E. Genevelle 2001

Avec cet article, vous avez désormais entre vos mains les outils pour comprendre le jargon des Allgayer, Tawil et Burnel. C’est peu dire et ça va en dégoûter plus d’un. PS: Un grand merci à Pascal Romans (Laboratoire d’Ichtyo-écologie Tropicale et Méditerranéenne. Ecole Pratique des Hautes Etudes. ESA CNRS 8046. Université de Perpignan. 66860 Perpignan cedex) pour l’obtention de la documentation et à Robert Allgayer pour les superbes clichés à balayage.

Fig I


Position de la bouche.

Positions des pelviennes.

Types de caudales.

1 Premaxilla 6 Operculum 11 Lower jaw 16 interoperculum 21 Anus 26 Caudal fin 31 Hypural(s)
2 Maxilla 7 Dorsal fin spine(s) 12 Infraorbital bone(s) 17 Suboperculum 22 Anal fin spine(s) 27 Scales above lateral line 32 Interorbital space
3 Anterior nostril 8 Dorsal fin 13 Infraorbital shelf 18 Axillary scale 23 Anal fin 28 Scales below lateral line 33 Upper jaw (teeth)
4 Posterior nostril 9 Dorsal fin ray(s) 14 Preoperculum 19 Pelvic fin 24 Anal fin ray(s) 29 Last caudal vertebra 34 Prevomer (teeth)
5 Eye 10 Lateral line scale(s) 15 Branchiostegal ray(s) 20 Pectoral fin 25 Caudal peduncle 30 First ural vertebra 35 Palatine (teeth)
36 Gill raker 37 Gill rakers on upper limb 38 Gill rakers on lower limb 39 Gill filament(s)            
Total length: The greatest dimension between the anteriormost projecting part of the head and the farthest tip of the caudal fin (the caudal rays are pressed together). Fig. I, a-o
Standard length (= body length): The distance from the anteriormost tip of the snout or upper lip to the posteriormost point of the fold formed when the caudal peduncle is bent Fig. I, b-m
Fork length: In fishes with a forked caudal fin, the distance from the anteriormost tip of the snout or upper lip to the anteriormost point of the caudal posterior margin Fig. I, b-n
Body: The greatest dimension, exclusive of fins, and fleshly or scaly structures, which pertain to the fin base. Fig. I, h-i
Preanal length: The distance from the anteriormost tip of the snout to the center of the anus  
Head length: The distance from the anteriormost point of the farthest margin of the pectoral fin Fig. I, b-e
Caudal peduncle length: The distance from the base of the last anal ray to the posterior en of the hypural bone Fig. I, j-m
Caudal peduncle depth: The least depth of the caudal peduncle Fig. I, k-l
Snout length: The distance from the most anterior point of the snout or upper lip to the front margin of the orbit Fig. I, b-c
Eye diameter or orbital length: The greatest distance between the free orbital rims Fig. I, c-d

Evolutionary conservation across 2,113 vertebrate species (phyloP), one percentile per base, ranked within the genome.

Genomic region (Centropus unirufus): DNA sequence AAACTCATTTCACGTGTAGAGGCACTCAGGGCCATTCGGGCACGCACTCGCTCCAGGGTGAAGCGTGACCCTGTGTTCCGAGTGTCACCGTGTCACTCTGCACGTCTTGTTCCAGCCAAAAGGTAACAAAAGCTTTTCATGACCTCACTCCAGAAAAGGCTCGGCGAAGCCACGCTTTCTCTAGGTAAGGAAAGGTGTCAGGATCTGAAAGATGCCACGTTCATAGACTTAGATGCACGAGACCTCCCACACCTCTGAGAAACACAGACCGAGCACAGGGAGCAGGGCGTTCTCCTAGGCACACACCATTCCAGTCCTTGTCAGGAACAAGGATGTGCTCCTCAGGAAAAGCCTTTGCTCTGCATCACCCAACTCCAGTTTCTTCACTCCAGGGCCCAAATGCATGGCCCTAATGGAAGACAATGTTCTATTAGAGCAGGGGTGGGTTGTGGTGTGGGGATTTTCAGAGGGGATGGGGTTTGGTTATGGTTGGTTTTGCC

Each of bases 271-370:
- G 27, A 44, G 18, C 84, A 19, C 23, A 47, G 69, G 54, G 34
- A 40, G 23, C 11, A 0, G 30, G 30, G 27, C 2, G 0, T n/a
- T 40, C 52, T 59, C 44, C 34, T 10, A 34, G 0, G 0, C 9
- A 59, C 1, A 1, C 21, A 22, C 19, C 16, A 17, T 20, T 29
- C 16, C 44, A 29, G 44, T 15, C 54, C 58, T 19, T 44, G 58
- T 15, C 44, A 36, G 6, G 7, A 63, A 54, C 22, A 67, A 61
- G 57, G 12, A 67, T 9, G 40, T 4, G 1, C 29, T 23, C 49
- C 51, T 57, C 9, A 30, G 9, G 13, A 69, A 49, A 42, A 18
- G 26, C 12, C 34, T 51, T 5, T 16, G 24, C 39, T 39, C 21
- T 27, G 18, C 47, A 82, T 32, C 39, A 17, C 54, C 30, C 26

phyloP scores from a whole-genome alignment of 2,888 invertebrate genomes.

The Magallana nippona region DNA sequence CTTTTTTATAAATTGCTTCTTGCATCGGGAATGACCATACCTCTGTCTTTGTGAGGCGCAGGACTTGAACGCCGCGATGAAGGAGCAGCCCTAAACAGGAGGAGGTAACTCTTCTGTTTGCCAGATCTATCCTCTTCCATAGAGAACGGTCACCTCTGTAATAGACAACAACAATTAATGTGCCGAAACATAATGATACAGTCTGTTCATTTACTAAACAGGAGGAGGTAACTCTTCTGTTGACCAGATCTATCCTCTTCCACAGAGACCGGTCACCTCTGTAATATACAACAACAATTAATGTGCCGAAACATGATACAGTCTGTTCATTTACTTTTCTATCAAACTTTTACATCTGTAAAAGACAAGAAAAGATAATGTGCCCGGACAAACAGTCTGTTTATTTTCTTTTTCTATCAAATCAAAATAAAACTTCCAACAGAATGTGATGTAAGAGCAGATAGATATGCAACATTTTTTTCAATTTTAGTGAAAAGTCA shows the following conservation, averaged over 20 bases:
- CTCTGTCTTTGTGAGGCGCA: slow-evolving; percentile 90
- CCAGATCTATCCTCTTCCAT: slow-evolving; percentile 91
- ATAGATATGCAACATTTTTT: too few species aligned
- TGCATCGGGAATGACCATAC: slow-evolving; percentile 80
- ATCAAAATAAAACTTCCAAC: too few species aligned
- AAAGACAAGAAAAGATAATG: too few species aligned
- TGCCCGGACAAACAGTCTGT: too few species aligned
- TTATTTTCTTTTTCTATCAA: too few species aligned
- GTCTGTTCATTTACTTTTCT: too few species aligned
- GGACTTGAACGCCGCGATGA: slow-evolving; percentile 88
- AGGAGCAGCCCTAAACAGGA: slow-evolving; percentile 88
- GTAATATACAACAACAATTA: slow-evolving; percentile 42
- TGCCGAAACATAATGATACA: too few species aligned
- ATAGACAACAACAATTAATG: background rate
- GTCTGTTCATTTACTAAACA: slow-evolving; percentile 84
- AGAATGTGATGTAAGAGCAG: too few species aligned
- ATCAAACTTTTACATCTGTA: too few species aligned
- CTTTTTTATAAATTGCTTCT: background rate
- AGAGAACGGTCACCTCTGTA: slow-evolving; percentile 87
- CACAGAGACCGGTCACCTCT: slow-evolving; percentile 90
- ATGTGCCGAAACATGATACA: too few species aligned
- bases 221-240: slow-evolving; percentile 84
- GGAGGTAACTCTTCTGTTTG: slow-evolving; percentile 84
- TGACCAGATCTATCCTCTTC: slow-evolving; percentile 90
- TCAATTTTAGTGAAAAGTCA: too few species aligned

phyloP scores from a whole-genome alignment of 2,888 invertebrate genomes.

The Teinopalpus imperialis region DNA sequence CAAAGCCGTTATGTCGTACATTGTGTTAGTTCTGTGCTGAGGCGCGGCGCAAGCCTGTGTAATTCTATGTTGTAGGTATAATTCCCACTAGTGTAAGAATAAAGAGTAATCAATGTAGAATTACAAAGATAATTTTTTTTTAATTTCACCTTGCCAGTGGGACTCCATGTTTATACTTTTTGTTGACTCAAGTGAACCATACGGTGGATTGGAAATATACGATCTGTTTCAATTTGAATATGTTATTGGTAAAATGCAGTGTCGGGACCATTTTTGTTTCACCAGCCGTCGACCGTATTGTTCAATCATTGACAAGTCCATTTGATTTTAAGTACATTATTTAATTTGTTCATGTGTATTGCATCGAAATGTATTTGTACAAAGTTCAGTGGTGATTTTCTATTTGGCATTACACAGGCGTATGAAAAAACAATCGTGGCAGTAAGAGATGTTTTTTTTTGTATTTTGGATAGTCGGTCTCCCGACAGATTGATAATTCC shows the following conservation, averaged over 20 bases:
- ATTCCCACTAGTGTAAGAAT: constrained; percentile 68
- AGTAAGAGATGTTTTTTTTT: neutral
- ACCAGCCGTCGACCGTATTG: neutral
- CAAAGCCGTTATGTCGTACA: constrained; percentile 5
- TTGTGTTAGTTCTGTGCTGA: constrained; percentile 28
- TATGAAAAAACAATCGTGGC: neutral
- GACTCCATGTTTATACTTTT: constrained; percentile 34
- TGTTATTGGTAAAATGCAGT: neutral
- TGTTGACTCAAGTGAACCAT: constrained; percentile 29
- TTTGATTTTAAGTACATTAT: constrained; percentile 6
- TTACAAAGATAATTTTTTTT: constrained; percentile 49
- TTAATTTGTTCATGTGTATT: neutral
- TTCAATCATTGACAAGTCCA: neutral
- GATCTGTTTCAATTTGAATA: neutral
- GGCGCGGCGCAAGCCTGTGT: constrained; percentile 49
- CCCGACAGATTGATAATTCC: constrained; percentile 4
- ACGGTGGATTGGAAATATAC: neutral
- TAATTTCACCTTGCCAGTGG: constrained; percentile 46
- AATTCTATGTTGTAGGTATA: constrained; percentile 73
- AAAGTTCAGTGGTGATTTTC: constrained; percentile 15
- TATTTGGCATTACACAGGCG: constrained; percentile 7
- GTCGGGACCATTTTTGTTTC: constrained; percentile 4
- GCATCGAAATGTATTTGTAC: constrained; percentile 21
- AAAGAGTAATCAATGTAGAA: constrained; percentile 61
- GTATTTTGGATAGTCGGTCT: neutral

Interorbital width: The least width between the eyes Fig. I, p-q
Length of the upper jaw: The distance from the most anterior point of the premaxilla to the posterior end of the maxilla  
Mouth width: The greatest transverse distance across the opening the mouth  
Pectoral fin length: The distance from the extreme base of the uppermost ray to the farthest tip of the fin Fig. I, f-g
Counting scales
Lateral line scale count: The number of scales on the lateral line from the scales on the posterior end of the hypural bone Fig. I, 10
Scales above lateral line: The number of scale rows above the lateral line from the origin of the dorsal fin, including the small scales, and counting downward and backward following the natural scale row to, but not including the lateral-line scale. Fig. I, 27
Scales below lateral line: The number of scale rows below the lateral line is counted similary to that for rows above lateral line. The count is made upward and forward from the origin of the anal fin. In this count, as in the one above the line, the small scales are included Fig. I, 28
Counting vertebrae
Vertebrae: In teleosts the number of vertebrae is counted from the foremost precaudal vertebra articulating with the cranium, to the caudal vertebra attaching to the first ural vertebra.  
Counting gill rakers
Gill rakers: The number of gill rakers on the outside of the first gill arch, shown by 2 figures separated by a plus sign (+). Fig. I, E
Counting fin rays
Fin rays: There are 2 kinds of fin rays, i.e., the spines and the soft rays. Spines are unpaired structures, without segmentation, and designated by large Roman numerals (I; II, …). Soft rays, designated by the Arabic numerals (1, 2, …), are usually, though not always, branched and flexible, and are bilaterally paired and segmented. In a fin containing both spines and soft rays, the count for the spines is separated (e.g., XI-18). If the two sections are joined, a comma is used (e.g., XI,18).  
Counting branchiostegal rays
Branchiostegal rays: The total number of the rib-like slender bones located below the opercular bones and supported by the membrane Fig. I, 15

Chez un Tropheus, cela donne ceci:

Et les dents !

Continuons par une dissection:











Radiographies de cichlidés:





Poursuivons avec les différents types d’écailles que l’on trouve chez les poissons












Masuda H., Amaoka K., Araga C., Uyeno T. and Yoshino T., 1984. The fishes of the Japanese Archipelago. Vol 1. 431pp. Tokay University Press.
Datz Sonderheft – Tangajikasee

BOULENGER G.A. – Catalogue of the freshwater fishes of Africa in the British Museum – Vol III / 1915

NELISSEN M. H. J – A taxonomic revision of the genera Simochromis, Pseudosimochromis and Tropheus (pisces, cichlidae) – Musée Royal de l’Afrique centrale. Tervuren, Belgique – Annales – série N°8. Sciences Zoologiques N° 229 – 1979

POLL M. – Révision de la faune ichthyologique du lac Tanganyika – Annales du Musée du Congo Belge – C. Zoologie. Poissons, Reptiles, Amphibies – Série I, Tome IV Fascicule 3. – P 141-364 / 1946


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